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Old 10-03-2017, 09:22 PM   #1
zanshin777
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Default Deceptive Cadence Modulation

https://youtu.be/BThitegbIxk?t=1140 (Pinpointed Link)

Example

Key 1 : C Maj
Key 2 : A min

Chord Progression : C - F - G - Am - Bm7b5 - E7b9 - Am (With Am Chord modulation begins)

On the second key A minor Bm7b5 doesn't exist because II's quality is major.

?????
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Old 10-04-2017, 06:26 AM   #2
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Both A Natural Minor and A Harmonic Minor will give you a Bmin7b5 chord on the 2nd degree.

Bmin7b5 = B D F A

A Natural Minor = A B C D E F G A

A Harmonic Minor = A B C D E F G# A



That said, scales don't make the key. They are tools that can help establish a sense of key, but what makes a key is establishing a tonic. Bmin7b5 to E7b9 to Am establishes Am as a tonic even if there were no scales that matched those chords.


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Old 10-04-2017, 11:59 AM   #3
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It's shifting from A Natural Minor Scale to A Harmonic Minor Scale. They are scales not keys.

The definition of modulation is "Changing the Keys"

So it isn't a modulation???!!!
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Old 10-06-2017, 11:33 AM   #4
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Quote:
Originally Posted by zanshin777 View Post
It's shifting from A Natural Minor Scale to A Harmonic Minor Scale. They are scales not keys.
Both those scales are part of the A minor key.

The best view is that the "minor key" is based on one scale, but with variable 6th and 7th degrees. The key of A minor will use F, F#, G and G# at different times. It makes little sense to consider it as three separate scales. (I know theory books often talk in that way, but it's misleading and unhelpful.)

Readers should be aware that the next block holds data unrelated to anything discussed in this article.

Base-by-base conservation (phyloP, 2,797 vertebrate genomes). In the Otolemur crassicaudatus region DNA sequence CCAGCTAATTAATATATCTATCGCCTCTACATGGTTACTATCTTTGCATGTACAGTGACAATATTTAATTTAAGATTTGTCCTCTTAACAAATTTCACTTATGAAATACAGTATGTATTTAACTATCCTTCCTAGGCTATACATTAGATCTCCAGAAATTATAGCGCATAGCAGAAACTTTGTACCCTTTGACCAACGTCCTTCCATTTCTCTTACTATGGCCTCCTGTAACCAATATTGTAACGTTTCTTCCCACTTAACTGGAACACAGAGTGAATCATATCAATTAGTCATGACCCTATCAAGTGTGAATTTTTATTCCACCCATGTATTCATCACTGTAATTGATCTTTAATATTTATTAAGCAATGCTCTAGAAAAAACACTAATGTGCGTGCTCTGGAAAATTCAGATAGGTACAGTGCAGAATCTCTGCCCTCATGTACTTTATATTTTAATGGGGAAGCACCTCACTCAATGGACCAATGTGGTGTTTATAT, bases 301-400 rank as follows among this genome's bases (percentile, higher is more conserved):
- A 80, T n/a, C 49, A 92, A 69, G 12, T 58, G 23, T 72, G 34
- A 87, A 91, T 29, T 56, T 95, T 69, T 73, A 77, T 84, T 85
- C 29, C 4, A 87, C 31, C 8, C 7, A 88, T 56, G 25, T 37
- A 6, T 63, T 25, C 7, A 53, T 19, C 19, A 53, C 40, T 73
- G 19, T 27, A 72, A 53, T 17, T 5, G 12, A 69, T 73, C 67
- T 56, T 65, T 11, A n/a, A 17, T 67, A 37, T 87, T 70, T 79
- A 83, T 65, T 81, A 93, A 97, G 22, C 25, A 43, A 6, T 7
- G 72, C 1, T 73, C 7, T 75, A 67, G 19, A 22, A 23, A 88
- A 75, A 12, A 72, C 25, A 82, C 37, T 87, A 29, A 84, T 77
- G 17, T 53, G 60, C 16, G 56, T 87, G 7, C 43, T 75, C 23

So, "harmonic minor" is not a scale, it's a practice: the practice of raising the 7th degree in order to create a leading tone, and a major V chord (and diminished vii chord), thereby improving the "harmony". It happens to imply a scale, if you add that raised 7th to the other notes, but that implication is irrelevant.

Meanwhile, when it comes to melodies, the raised 7th means we get an augmented 2nd between b6 and 7 (F-G# in A minor), which - to the ears of baroque/classical composers anyway - sounded awkward especially when ascending. So - to improve melodies ascending to the tonic - the 6th degree is raised as well, so we get E-F#-G#-A. That alteration of notes is only necessary when going up to A, so when coming down we can revert to A-G-F-E (which resolves better to E). Hence the so-called "melodic minor scale", which is - again - not really a scale in its own tight, but the practice of altering natural minor in a specific way for a specific temporary purpose.

In fact, in practice, melodic minor alterations are sometimes used when descending (even in baroque music where these principles arose), and I know one pop example of an A-G#-F-E melodic descent.

Quote:
Originally Posted by zanshin777 View Post
The definition of modulation is "Changing the Keys"

So it isn't a modulation???!!!
Well, it is if Am is clearly established as a new key. (That sequence doesn't go far enough to confirm that.)

The E is V of A minor (key). (The 7 and b9 just underline that function, the fact it's a major chord is enough).
Bm7b5 is both the vii chord of C major and the ii chord of A minor, but much more commonly used as the latter.
So Bm7b5-E7b9 clearly sends the message that a modulation to A minor is approaching (because we've heard it so many times followed by Am, in the key of A minor).